Japanese media on Thursday (November 21) reported the first batch of fuel rods have left the reactor after they were removed earlier this week into casks, the first step in the long and hazardous process of decommissioning the crippled Fukushima Daiichi facility.
This marks the beginning of an unprecedented task of removing 400 tonnes of highly irradiated spent fuel from that reactor.
While battling leaks of radiation-contaminated water around the plant which was knocked out by Japan's mammoth March 2011 earthquake and tsunami, Tepco has embarked on decommissioning four reactors at the Fukushima Daiichi plant. The task is likely to take decades and cost tens of billions of dollars.
The company must carefully pluck more than 1,500 brittle and potentially damaged assemblies from the unstable reactor No. 4. Tepco estimates that removing all the rods from the reactor will take a year, although some experts say that is an ambitious target.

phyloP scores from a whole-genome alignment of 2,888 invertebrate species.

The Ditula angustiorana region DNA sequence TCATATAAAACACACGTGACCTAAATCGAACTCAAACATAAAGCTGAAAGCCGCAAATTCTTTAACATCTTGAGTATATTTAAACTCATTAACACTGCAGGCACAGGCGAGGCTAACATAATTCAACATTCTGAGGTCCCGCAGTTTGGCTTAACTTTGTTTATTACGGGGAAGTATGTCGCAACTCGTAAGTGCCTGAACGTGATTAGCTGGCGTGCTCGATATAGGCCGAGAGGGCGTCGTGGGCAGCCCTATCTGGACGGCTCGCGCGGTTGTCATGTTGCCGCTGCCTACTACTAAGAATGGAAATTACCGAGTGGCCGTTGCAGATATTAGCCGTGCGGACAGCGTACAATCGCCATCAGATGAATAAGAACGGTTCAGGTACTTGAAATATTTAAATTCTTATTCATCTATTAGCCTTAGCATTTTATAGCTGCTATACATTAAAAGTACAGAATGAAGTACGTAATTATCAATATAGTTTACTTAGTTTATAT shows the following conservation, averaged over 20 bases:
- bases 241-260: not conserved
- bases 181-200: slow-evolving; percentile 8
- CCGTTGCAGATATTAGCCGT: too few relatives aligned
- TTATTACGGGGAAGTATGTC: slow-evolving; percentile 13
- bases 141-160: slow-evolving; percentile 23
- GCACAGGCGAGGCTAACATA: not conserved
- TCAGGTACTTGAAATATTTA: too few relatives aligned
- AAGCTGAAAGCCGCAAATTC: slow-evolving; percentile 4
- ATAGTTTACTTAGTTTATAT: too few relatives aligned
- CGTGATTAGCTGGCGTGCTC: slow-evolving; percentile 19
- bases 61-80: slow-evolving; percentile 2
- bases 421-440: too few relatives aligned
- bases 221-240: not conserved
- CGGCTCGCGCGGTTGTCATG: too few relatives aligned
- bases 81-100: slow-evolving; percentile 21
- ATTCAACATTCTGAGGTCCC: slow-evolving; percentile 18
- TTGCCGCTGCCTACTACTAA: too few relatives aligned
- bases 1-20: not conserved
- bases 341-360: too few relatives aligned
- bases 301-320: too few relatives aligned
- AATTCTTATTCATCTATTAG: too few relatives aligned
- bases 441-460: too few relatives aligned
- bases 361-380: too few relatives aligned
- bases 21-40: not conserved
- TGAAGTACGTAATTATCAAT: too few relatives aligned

The cask holds 22 rods and was transferred to the common storage pool in another building, a Tepco spokesman said.
Moving them is urgent because they are being stored 18 meters (59 feet) above ground level in a building that has buckled and tilted and could collapse if another quake strikes.
Removing the rods has been likened to taking cigarettes out of a crushed pack.
If the rods are exposed to air or if they break, huge amounts of radioactive gases could be released into the atmosphere. There are 50-70 in each of the assemblies, which weigh around 300 kg (660 pounds) and are 4.5 metres (15 feet) long.
Presented by Adam Justice